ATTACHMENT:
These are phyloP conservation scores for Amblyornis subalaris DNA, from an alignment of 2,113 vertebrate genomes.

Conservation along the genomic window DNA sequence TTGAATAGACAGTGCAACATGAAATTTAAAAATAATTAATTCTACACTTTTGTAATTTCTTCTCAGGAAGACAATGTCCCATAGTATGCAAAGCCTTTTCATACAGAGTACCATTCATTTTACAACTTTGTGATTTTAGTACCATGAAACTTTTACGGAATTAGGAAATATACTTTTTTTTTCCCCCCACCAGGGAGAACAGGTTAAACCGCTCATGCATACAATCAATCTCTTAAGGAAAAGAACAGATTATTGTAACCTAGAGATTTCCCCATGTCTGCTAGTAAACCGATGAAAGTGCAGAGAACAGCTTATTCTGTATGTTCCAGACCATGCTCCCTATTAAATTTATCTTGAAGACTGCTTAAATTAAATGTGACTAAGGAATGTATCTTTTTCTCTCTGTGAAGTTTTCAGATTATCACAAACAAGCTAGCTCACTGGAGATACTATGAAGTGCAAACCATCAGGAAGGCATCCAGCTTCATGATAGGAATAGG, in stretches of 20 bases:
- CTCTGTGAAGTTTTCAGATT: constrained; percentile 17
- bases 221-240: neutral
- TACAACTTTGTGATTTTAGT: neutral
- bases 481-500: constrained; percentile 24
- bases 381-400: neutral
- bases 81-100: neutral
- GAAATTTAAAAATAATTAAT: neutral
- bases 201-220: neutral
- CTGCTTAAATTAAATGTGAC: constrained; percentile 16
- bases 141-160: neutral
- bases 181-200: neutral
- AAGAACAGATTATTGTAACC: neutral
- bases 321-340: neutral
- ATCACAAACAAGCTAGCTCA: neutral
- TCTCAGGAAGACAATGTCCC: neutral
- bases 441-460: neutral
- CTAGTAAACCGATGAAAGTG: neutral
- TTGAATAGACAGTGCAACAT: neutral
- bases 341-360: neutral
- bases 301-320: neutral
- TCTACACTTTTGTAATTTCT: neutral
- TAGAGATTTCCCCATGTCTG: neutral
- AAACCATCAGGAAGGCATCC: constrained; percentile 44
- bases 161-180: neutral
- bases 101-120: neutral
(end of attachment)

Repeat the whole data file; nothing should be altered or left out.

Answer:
These are phyloP conservation scores for Amblyornis subalaris DNA, from an alignment of 2,113 vertebrate genomes.

Conservation along the genomic window DNA sequence TTGAATAGACAGTGCAACATGAAATTTAAAAATAATTAATTCTACACTTTTGTAATTTCTTCTCAGGAAGACAATGTCCCATAGTATGCAAAGCCTTTTCATACAGAGTACCATTCATTTTACAACTTTGTGATTTTAGTACCATGAAACTTTTACGGAATTAGGAAATATACTTTTTTTTTCCCCCCACCAGGGAGAACAGGTTAAACCGCTCATGCATACAATCAATCTCTTAAGGAAAAGAACAGATTATTGTAACCTAGAGATTTCCCCATGTCTGCTAGTAAACCGATGAAAGTGCAGAGAACAGCTTATTCTGTATGTTCCAGACCATGCTCCCTATTAAATTTATCTTGAAGACTGCTTAAATTAAATGTGACTAAGGAATGTATCTTTTTCTCTCTGTGAAGTTTTCAGATTATCACAAACAAGCTAGCTCACTGGAGATACTATGAAGTGCAAACCATCAGGAAGGCATCCAGCTTCATGATAGGAATAGG, in stretches of 20 bases:
- CTCTGTGAAGTTTTCAGATT: constrained; percentile 17
- bases 221-240: neutral
- TACAACTTTGTGATTTTAGT: neutral
- bases 481-500: constrained; percentile 24
- bases 381-400: neutral
- bases 81-100: neutral
- GAAATTTAAAAATAATTAAT: neutral
- bases 201-220: neutral
- CTGCTTAAATTAAATGTGAC: constrained; percentile 16
- bases 141-160: neutral
- bases 181-200: neutral
- AAGAACAGATTATTGTAACC: neutral
- bases 321-340: neutral
- ATCACAAACAAGCTAGCTCA: neutral
- TCTCAGGAAGACAATGTCCC: neutral
- bases 441-460: neutral
- CTAGTAAACCGATGAAAGTG: neutral
- TTGAATAGACAGTGCAACAT: neutral
- bases 341-360: neutral
- bases 301-320: neutral
- TCTACACTTTTGTAATTTCT: neutral
- TAGAGATTTCCCCATGTCTG: neutral
- AAACCATCAGGAAGGCATCC: constrained; percentile 44
- bases 161-180: neutral
- bases 101-120: neutral